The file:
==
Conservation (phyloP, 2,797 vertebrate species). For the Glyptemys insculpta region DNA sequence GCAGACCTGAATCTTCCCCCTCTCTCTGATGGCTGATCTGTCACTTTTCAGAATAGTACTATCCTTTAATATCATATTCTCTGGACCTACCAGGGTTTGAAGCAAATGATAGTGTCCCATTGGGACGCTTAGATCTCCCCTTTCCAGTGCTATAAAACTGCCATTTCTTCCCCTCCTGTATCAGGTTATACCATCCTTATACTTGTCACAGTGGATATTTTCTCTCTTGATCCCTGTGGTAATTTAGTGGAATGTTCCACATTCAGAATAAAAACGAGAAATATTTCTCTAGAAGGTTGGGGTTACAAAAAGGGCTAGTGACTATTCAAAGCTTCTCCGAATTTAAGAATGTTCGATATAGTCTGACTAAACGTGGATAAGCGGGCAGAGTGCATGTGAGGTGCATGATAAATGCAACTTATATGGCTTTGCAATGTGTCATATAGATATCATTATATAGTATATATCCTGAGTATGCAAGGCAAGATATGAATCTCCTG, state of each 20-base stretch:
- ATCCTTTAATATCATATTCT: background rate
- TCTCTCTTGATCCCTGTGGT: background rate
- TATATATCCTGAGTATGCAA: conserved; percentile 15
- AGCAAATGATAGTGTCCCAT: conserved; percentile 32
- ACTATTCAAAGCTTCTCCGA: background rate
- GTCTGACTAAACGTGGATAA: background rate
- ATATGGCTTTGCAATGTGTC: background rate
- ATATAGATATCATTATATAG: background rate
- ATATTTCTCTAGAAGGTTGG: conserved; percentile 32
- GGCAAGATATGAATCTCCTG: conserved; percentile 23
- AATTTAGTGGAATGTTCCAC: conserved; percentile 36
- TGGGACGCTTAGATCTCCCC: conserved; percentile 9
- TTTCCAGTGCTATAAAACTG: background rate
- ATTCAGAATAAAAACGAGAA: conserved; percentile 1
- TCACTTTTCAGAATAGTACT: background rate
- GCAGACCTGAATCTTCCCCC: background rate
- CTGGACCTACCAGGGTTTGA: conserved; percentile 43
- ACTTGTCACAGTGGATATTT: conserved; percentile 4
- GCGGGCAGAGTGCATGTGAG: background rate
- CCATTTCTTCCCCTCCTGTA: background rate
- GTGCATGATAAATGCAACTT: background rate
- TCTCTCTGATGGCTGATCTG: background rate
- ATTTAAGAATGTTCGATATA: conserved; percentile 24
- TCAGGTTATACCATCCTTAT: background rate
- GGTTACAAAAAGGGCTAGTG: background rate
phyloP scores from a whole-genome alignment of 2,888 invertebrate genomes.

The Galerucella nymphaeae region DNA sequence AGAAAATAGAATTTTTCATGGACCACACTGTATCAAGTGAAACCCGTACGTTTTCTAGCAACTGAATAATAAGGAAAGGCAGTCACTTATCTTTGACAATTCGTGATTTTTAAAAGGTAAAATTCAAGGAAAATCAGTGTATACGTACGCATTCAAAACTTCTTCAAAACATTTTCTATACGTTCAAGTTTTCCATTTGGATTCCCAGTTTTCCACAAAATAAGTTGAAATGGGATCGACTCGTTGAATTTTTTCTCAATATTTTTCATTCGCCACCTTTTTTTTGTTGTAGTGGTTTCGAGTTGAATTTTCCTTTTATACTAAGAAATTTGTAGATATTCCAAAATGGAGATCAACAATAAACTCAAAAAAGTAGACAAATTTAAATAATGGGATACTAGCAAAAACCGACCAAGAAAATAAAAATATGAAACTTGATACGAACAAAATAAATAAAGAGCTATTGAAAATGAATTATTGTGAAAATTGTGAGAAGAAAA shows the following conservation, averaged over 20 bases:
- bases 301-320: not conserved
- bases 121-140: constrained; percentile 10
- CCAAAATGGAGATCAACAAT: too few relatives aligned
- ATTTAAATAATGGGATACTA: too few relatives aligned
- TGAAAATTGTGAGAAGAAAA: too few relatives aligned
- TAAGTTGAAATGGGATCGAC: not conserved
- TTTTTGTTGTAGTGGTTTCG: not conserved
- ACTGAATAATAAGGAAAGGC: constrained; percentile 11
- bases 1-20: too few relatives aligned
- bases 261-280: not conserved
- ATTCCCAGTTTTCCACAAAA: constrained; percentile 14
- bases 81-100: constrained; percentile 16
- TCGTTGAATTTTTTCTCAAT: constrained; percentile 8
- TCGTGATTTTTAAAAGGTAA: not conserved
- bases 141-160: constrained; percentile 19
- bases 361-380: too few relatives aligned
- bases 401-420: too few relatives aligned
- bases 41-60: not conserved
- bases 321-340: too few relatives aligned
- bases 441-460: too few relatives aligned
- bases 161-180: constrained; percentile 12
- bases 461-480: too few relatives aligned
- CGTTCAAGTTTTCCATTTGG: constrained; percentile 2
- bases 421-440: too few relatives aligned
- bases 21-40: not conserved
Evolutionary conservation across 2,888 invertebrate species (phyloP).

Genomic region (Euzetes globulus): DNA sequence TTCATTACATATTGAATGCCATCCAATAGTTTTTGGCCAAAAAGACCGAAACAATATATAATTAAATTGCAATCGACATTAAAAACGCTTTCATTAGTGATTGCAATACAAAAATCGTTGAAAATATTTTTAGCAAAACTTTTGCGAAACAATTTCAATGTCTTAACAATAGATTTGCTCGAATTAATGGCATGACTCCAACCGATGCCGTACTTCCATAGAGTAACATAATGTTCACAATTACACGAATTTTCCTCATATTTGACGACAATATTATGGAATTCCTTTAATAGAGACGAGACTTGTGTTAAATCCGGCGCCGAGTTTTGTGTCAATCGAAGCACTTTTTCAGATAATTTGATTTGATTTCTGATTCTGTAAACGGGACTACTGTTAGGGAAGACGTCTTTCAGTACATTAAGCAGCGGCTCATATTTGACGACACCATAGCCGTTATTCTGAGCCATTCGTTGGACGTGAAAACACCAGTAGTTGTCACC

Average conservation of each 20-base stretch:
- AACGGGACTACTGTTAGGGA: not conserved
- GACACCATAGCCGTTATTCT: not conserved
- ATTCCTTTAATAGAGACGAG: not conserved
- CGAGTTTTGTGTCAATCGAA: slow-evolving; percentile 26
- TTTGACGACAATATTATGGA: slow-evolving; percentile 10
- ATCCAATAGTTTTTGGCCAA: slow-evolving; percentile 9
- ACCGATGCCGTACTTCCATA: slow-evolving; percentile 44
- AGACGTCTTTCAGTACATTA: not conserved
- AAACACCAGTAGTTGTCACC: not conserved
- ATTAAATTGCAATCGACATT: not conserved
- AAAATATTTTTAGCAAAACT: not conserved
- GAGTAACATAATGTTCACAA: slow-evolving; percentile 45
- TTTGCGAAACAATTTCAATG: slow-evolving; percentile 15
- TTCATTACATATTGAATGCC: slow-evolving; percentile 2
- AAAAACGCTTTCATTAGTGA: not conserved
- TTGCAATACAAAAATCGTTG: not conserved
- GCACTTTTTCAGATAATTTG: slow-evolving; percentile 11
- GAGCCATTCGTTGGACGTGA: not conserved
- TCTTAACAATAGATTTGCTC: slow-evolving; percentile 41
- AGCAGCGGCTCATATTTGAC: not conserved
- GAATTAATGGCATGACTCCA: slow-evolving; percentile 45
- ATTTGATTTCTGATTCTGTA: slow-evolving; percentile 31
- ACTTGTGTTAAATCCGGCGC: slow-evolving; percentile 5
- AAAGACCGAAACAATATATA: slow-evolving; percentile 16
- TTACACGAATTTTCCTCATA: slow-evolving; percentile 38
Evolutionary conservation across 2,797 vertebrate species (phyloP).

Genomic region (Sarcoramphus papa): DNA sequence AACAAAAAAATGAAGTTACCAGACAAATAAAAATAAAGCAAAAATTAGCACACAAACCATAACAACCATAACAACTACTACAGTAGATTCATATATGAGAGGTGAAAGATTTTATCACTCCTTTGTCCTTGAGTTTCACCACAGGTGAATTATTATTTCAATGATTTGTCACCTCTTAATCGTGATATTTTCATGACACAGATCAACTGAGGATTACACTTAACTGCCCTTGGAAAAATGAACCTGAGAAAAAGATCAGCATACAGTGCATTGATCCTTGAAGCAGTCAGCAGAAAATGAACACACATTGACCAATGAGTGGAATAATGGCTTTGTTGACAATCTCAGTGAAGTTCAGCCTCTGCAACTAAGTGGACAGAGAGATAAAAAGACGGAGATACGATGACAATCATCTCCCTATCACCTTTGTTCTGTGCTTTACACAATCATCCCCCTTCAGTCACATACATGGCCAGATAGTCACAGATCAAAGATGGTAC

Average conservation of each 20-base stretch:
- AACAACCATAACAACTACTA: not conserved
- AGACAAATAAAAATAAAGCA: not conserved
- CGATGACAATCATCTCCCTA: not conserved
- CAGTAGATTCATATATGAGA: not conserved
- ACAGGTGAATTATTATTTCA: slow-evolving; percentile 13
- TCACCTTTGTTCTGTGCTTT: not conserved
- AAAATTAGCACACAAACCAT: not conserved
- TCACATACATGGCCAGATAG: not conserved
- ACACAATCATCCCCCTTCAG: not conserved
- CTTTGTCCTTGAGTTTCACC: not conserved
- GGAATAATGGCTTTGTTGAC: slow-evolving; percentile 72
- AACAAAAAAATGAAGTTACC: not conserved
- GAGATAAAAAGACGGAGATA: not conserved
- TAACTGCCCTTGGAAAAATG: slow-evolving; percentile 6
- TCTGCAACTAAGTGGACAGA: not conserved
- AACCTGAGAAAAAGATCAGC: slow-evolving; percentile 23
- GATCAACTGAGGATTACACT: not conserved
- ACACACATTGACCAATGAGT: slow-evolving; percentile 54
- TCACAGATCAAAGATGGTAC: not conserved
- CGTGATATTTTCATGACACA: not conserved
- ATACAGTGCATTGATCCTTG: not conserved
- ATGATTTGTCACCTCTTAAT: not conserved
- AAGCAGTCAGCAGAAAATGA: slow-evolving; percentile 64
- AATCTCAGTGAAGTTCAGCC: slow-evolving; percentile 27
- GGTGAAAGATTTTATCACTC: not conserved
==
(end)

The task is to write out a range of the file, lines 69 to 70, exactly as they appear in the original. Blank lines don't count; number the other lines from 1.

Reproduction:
- TTTGCGAAACAATTTCAATG: slow-evolving; percentile 15
- TTCATTACATATTGAATGCC: slow-evolving; percentile 2